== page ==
Summary: This message explores the Passover event with emphasis on the protection for God's people through the blood on the doorposts. Pastor Tow concludes by connecting the teaching with the resurrection of Christ.

This week is a time of celebration. Wednesday evening began a celebration of the Passover. This morning is a celebration of the resurrection. These historical events are awesome demonstrations of God’s love and provision for His people.

In this message I want to focus on the Passover deliverance, then tie it into the Lord’s resurrection. Our primary text will be Exodus 12.

To set that passage in its context let’s briefly review the events surrounding the Passover night.

Ch. 1: Book of Exodus opens with the Hebrew people suffering cruel oppression as slaves in Egypt.

Ch. 2: Moses is born. He grows up in Pharaoh’s palace; feels the call of God on his life; attempts to fulfill that call in his own strength; kills an Egyptian; and flees to the dessert. He spends 40 years there with his wife, Zipporah, and his father-in-law, Jethro.

Ch. 3: Moses has his Burning Bush experience in which God sends him back to Egypt for the deliverance of the Hebrew people.

Ch. 4: Moses connects with Aaron and returns to Egypt.

Ch. 5: Moses begins his confrontation with Pharaoh. Circumstances get worse for the Hebrew slaves. They blame Moses and Aaron for making their lives harder.

Ch. 6-10: Nine of the ten plagues are executed.

Ch. 11: The last plague is introduced: the death of the firstborn.

Ch. 12: (Our text) God instructs His people on how to keep the Passover and be safe during the plague. In response to this last plague, Pharaoh lets the Hebrews go.

Ch. 13: The Hebrews leave Egypt.

Ch. 14: Pharaoh changes his mind and pursues the Hebrews. God parts the Red Sea, rescuing them from destruction. Pharaoh tries to chase them down. God uses the Red Sea to destroy Pharaoh’s army.

Ch. 15: Israel celebrates their deliverance.

Follow with me as we read Exodus 12:1-13.

The Lord said to Moses and Aaron in Egypt, 2 “This month is to be for you the first month, the first month of your year. 3 Tell the whole community of Israel that on the tenth day of this month each man is to take a lamb for his family, one for each household. 4 If any household is too small for a whole lamb, they must share one with their nearest neighbor, having taken into account the number of people there are. You are to determine the amount of lamb needed in accordance with what each person will eat. 5 The animals you choose must be year-old males without defect, and you may take them from the sheep or the goats. 6 Take care of them until the fourteenth day of the month, when all the members of the community of Israel must slaughter them at twilight. 7 Then they are to take some of the blood and put it on the sides and tops of the doorframes of the houses where they eat the lambs. 8 That same night they are to eat the meat roasted over the fire, along with bitter herbs, and bread made without yeast. 9 Do not eat the meat raw or boiled in water, but roast it over a fire—with the head, legs and internal organs. 10 Do not leave any of it till morning; if some is left till morning, you must burn it. 11 This is how you are to eat it: with your cloak tucked into your belt, your sandals on your feet and your staff in your hand. Eat it in haste; it is the Lord’s Passover. 12 “On that same night I will pass through Egypt and strike down every firstborn of both people and animals, and I will bring judgment on all the gods of Egypt. I am the Lord. 13 The blood will be a sign for you on the houses where you are, and when I see the blood, I will pass over you. No destructive plague will touch you when I strike Egypt.i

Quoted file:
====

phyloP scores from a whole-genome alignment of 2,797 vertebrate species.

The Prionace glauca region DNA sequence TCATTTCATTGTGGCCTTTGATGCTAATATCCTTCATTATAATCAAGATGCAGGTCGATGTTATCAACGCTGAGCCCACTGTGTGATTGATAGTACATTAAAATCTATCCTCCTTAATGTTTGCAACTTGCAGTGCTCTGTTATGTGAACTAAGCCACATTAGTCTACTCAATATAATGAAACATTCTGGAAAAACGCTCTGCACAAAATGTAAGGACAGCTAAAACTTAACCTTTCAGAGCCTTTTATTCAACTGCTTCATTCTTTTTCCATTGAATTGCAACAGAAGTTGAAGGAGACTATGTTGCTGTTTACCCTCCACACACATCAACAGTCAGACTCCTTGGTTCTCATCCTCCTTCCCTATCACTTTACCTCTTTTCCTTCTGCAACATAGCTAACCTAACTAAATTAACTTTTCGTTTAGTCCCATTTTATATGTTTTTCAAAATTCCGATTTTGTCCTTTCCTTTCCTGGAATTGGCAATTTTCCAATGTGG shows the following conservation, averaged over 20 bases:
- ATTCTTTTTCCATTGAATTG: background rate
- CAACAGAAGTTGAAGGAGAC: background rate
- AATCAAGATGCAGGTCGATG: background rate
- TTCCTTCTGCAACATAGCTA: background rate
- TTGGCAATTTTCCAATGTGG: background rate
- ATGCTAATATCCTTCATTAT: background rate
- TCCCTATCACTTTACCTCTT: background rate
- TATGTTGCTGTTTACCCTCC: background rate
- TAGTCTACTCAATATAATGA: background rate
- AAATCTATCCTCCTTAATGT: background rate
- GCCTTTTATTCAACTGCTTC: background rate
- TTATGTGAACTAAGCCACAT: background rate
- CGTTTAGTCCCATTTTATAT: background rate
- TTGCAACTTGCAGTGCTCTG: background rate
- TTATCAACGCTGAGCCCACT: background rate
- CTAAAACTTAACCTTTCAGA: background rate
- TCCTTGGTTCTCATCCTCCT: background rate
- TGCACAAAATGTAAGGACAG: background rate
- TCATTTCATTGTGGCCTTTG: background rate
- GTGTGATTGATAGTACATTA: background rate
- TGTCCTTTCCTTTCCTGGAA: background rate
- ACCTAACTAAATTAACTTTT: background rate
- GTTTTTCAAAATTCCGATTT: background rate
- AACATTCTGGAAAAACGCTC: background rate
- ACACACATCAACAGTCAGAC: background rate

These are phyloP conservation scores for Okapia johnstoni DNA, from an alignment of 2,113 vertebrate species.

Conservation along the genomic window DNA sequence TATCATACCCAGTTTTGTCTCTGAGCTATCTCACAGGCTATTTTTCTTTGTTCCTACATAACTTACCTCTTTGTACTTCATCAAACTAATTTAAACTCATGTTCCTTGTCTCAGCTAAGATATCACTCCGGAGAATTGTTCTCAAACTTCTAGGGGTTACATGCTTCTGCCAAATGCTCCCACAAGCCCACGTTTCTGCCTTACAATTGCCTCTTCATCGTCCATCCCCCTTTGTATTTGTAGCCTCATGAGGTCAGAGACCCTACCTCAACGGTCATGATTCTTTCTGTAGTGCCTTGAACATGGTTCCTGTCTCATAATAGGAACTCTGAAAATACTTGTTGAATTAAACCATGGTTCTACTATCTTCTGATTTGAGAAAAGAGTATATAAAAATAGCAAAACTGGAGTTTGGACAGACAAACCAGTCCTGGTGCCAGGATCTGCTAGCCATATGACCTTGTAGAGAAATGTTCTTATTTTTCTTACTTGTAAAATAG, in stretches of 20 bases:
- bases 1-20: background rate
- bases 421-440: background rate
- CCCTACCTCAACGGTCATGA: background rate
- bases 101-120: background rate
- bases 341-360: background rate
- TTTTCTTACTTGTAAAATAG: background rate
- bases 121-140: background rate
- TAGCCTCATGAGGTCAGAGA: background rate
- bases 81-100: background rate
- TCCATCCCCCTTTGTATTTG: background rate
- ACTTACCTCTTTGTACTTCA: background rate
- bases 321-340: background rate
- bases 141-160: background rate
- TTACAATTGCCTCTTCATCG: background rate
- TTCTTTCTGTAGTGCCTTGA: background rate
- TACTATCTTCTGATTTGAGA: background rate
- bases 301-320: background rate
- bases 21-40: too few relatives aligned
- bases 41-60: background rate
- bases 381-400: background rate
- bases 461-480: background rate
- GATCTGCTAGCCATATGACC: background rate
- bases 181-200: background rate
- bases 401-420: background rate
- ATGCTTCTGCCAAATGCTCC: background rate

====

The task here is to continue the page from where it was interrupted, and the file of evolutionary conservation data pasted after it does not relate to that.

We will process these events by pondering four questions.


Was it the devil? Was it Pharaoh and the Egyptians? Was it Moses or the Hebrew slaves? A study of God’s message to Moses at the Burning Bush leaves no ambiguity about the answer to that question. God was the master strategist behind it all. Moses didn’t initiate this. At the burning bush he initially resisted the idea. The Hebrew people didn’t understand what God was doing. They opposed Moses when Pharaoh made them gather their own straw in response to Moses’s first confrontation with him. All the Hebrews could see was the immediate difficulty they were experiencing. The devil was active in his influence on Pharaoh. The order to kill the male Hebrew infants was diabolical. The Egyptian pursuit of the Hebrews at the Red Sea was satanically inspired. But Satan’s activity was only secondary. It is clearly not the focus of the biblical story. The focus is God’s plans and purposes. The focus was God’s deliverance of His people. In any crisis our first point of focus must be on God and what He is doing. That positions us to cooperate with Him.

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